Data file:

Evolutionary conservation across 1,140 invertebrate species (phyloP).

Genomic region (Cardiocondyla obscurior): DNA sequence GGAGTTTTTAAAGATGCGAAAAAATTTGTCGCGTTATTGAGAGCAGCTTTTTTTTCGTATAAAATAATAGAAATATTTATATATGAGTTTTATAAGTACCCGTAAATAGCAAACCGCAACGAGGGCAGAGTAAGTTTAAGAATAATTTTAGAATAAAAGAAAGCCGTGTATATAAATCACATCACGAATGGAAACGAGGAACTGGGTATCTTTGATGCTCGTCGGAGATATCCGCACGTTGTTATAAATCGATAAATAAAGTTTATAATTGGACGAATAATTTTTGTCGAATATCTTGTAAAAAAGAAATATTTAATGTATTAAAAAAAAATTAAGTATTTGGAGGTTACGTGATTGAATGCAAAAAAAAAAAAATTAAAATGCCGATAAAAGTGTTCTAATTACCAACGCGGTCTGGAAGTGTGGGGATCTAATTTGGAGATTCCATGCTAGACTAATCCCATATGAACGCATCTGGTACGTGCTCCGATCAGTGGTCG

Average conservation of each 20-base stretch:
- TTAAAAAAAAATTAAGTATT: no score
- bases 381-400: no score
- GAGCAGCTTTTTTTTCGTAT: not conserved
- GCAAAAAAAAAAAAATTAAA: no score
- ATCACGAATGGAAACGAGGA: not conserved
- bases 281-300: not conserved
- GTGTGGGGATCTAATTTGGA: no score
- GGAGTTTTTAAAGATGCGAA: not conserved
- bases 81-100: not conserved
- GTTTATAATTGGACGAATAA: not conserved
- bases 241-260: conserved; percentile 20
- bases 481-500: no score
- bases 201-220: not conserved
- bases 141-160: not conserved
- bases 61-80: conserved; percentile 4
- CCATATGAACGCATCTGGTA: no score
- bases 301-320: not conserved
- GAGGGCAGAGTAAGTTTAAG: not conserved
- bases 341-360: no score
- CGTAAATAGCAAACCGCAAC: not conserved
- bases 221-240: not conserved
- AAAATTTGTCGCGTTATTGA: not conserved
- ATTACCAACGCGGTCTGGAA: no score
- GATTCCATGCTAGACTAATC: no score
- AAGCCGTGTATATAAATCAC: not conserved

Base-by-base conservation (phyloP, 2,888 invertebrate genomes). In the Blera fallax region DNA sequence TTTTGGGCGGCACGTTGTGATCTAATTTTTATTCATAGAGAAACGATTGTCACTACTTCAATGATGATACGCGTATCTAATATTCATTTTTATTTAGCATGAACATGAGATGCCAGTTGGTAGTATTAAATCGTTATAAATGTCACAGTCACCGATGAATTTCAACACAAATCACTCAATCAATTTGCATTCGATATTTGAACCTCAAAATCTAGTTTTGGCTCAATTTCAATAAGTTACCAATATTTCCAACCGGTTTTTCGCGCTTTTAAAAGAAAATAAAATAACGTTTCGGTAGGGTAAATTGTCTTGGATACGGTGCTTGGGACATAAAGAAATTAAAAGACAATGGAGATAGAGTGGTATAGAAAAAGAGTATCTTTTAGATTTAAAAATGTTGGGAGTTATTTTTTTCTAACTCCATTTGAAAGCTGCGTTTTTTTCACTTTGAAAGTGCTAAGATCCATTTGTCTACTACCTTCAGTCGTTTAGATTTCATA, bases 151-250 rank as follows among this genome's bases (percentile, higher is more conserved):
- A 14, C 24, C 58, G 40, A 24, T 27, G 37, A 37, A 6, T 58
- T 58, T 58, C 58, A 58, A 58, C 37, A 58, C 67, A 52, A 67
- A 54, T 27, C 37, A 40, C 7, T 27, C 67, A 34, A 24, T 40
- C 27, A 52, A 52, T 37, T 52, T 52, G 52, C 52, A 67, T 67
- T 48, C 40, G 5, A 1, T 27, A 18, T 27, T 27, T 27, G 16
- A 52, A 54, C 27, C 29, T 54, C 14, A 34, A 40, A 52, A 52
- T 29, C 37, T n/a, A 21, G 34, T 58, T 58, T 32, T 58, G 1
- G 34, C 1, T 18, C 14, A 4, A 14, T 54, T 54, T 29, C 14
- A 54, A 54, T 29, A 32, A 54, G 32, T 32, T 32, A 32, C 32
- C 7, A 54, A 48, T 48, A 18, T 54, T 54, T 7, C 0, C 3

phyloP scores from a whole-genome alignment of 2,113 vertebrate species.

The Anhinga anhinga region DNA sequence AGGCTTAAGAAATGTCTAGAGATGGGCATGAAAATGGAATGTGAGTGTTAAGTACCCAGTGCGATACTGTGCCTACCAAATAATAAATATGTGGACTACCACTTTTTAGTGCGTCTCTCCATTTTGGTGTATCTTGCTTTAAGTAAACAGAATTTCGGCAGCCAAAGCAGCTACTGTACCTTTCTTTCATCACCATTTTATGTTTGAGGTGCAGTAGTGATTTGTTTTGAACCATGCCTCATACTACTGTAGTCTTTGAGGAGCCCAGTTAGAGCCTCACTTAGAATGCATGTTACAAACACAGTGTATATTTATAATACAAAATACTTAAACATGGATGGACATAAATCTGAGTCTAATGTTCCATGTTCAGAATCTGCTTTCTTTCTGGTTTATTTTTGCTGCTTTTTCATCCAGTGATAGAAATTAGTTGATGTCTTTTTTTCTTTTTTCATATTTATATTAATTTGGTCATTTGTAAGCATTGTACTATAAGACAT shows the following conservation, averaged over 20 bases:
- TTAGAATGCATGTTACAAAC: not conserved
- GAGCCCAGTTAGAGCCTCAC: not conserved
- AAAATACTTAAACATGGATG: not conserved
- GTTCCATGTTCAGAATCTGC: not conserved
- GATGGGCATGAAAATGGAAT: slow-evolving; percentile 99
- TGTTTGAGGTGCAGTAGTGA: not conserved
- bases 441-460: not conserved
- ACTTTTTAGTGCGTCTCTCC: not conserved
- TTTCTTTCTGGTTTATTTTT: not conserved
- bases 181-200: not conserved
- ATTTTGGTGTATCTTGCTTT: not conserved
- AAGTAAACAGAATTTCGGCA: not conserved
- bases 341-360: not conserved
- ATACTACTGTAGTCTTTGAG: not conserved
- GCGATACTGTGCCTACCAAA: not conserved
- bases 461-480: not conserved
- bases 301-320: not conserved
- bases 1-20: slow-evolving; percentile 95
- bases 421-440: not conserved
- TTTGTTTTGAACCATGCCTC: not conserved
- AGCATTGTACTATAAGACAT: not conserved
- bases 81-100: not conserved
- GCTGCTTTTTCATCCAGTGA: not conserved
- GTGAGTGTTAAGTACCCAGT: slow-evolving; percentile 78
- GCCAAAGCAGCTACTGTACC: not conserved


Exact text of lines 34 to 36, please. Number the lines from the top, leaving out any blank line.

- T 48, C 40, G 5, A 1, T 27, A 18, T 27, T 27, T 27, G 16
- A 52, A 54, C 27, C 29, T 54, C 14, A 34, A 40, A 52, A 52
- T 29, C 37, T n/a, A 21, G 34, T 58, T 58, T 32, T 58, G 1